Ordinary People (2009 film)
This article is about the French/Serbian film. For the 1980 film directed by Robert Redford., see Ordinary People.
|Directed by||Vladimir Perišić|
|Produced by||Anthony Doncque
|Written by||Vladimir Perisic
|Edited by||Martial Salomon|
|Distributed by||Pyramide Distribution (France)|
Ordinary People is a 2009 French and Serbian film directed by Vladimir Perišić, starring Relja Popović, Boris Isaković, and Miroslav Stevanivić. Director Vladimir Perišić tells the story of a soldier faced with mission of executing prisoners in an unspecified place and time. It is Perišić's first feature film. The film has won several awards from various film festivals.
The film follows a hot summer day in the life of Dzoni (Relja Popović), a twenty-year-old recruit, who is sent to an abandoned farm on an unknown mission. The soldiers wait to battle unnamed terrorists, but instead, a bus full of prisoners arrives at the barracks. The commander orders the soldiers to execute the prisoners. At first, Dzoni is shocked by the cruel killings, but as more prisoners arrive, he begins to enjoy the executions.
- Relja Popović as Dzoni
- Boris Isaković as Kouki
- Miroslav Stevanović as Ivan
- Miroslav Isaković as Micha
The film was released on 26 August 2009 in France.
The film was featured in the 2009 Sarajevo Film Festival where it won the Heart of Sarajevo Award for Best Film. Relja Popović won the Best Actor award. The film also won the Cineuropa Prize for Best European film in the Miami International Film Festival in 2010. The film received a special mention in the 2010 Trieste Film Festival. The film was shown in the 2009 International Critics' Week in Cannes, France.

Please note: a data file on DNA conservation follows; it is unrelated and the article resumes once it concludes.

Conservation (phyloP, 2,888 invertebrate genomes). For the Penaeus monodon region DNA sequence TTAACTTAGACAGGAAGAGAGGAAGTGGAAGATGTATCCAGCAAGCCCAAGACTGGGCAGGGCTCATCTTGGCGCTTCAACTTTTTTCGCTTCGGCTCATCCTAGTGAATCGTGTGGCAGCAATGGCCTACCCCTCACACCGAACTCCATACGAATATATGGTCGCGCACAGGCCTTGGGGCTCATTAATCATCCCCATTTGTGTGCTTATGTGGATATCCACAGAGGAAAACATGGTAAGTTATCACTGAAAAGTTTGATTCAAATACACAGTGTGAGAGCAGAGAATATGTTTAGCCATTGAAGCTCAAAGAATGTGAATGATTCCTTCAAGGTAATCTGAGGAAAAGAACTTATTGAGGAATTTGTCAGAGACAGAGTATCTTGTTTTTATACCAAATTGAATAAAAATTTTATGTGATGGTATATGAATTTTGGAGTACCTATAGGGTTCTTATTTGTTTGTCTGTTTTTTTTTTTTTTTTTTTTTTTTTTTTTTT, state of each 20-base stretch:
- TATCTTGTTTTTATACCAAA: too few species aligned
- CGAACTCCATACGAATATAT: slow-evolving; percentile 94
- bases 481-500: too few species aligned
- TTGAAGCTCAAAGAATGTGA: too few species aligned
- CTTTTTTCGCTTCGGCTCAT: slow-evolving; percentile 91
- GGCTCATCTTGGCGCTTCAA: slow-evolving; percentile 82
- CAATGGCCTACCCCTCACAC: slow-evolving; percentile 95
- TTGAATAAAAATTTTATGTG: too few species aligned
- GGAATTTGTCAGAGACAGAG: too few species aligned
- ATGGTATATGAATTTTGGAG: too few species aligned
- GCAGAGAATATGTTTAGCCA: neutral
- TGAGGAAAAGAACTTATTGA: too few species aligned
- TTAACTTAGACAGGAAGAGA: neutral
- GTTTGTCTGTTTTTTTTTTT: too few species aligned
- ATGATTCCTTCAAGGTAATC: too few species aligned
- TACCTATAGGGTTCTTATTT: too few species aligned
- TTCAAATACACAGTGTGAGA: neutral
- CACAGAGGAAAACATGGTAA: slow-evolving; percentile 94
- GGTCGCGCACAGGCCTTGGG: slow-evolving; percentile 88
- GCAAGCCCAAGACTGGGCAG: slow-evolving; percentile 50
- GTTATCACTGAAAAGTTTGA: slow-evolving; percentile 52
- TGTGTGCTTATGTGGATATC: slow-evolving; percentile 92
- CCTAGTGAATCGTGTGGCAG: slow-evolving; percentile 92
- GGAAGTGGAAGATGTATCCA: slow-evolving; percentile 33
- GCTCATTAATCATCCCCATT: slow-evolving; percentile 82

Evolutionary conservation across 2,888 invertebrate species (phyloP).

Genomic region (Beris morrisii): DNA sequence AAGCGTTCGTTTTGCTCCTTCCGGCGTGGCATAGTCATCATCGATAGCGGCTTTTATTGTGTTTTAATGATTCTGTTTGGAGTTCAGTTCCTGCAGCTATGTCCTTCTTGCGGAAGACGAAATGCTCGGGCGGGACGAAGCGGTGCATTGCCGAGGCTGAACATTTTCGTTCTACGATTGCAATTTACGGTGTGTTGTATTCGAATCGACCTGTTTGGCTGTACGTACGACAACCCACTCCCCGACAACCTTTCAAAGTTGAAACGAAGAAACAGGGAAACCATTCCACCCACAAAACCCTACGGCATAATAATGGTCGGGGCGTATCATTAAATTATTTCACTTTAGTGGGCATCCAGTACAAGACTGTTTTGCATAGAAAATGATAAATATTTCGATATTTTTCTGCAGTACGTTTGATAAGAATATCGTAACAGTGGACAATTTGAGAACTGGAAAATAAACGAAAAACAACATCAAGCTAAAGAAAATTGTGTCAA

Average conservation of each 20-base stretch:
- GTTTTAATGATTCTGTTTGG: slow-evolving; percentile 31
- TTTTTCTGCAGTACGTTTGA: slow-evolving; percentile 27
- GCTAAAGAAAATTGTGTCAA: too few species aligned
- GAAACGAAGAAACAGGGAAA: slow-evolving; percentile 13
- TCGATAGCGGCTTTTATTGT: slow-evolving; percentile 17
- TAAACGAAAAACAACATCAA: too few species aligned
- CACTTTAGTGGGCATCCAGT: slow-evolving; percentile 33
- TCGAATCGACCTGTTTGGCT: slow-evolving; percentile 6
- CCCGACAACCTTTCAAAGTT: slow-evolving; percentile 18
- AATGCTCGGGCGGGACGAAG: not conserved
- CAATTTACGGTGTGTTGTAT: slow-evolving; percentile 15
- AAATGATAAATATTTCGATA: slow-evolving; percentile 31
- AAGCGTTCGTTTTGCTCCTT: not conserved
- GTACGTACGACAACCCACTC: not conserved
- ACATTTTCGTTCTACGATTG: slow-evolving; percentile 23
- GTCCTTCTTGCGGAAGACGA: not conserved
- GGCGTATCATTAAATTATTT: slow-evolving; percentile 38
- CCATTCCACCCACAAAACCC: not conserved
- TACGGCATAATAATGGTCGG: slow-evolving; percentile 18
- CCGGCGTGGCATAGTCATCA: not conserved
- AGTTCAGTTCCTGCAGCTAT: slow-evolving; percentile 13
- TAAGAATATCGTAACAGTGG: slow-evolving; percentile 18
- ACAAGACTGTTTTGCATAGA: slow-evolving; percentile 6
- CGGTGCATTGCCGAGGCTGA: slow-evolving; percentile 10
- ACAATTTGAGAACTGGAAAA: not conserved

The film deals with the banality of violence. The soldiers are ordered to kill the prisoners, but they are never given a reason. They become used to the killings, losing their morality and conscience. The juxtaposition of the idyllic countryside setting and the senseless murders give the movie a sense of absurdity. The jury from the 2009 Sarajevo Film Festival emphasized "the universal pattern of abuse of male youth through the military structure".
The director lived in Belgrade during the Yugoslav Wars, where "the violence was omnipresent in our lives but indirectly".[nb 1] The film, however, does not directly state the setting, leaving the audience to decide where the film takes place. Perišić stated that the film portrays how brutal acts, like those in the Yugoslav Wars, were not committed by "monsters" but rather "ordinary men". The director describes the film as "some kind of laboratory experiment". The film did not hire professional actors, and the script was written as the filming occurred. Filming took place in order, which is unusual for most movies.
- Translated from French: "la violence était omniprésente dans nos vies mais de façon indirecte"
- "15th SARAJEVO FILM FESTIVAL OFFICIAL AWARDS". Sarajevo Film Festival. Retrieved 2011-10-23.
- "2010 MIAMI INTERNATIONAL FILM FESTIVAL AWARD WINNERS". Miami International Film Festival. 2010. Retrieved 2011-10-23.
- "THE WINNERS OF THE TRIESTE FILM FESTIVAL". Trieste Film Festival. 2010. Retrieved 2011-10-23.
- Lemercier, Fabien (2011-05-16). "Ordinary People : une journée au cœur des ténèbres" (in French). Cineuropa. Retrieved 2011-10-23.
- Mintzer, Jordan (2009-05-15). "Ordinary People". Cannes: Variety. Retrieved 2011-10-23.
- "Ordinary People - film de Vladimir Perisic - Cinéma - EVENE" (in French). Retrieved 2011-10-23.
- "Fact Sheet / Ordinary People" (PDF). Global Lens 2010. San Francisco: The Global Film Initiative. 2010. Retrieved 2011-10-23.
- "Vladimir Perisic: Ordinary People committing uncommon violence". Film Annex. Retrieved 2011-10-23.
- Petkovic, John (2010-03-22). "Vladimir Perisic's 'Ordinary People' looks at the dehumanizing impact of war". Cleveland: Cleveland.com. Retrieved 2011-10-23.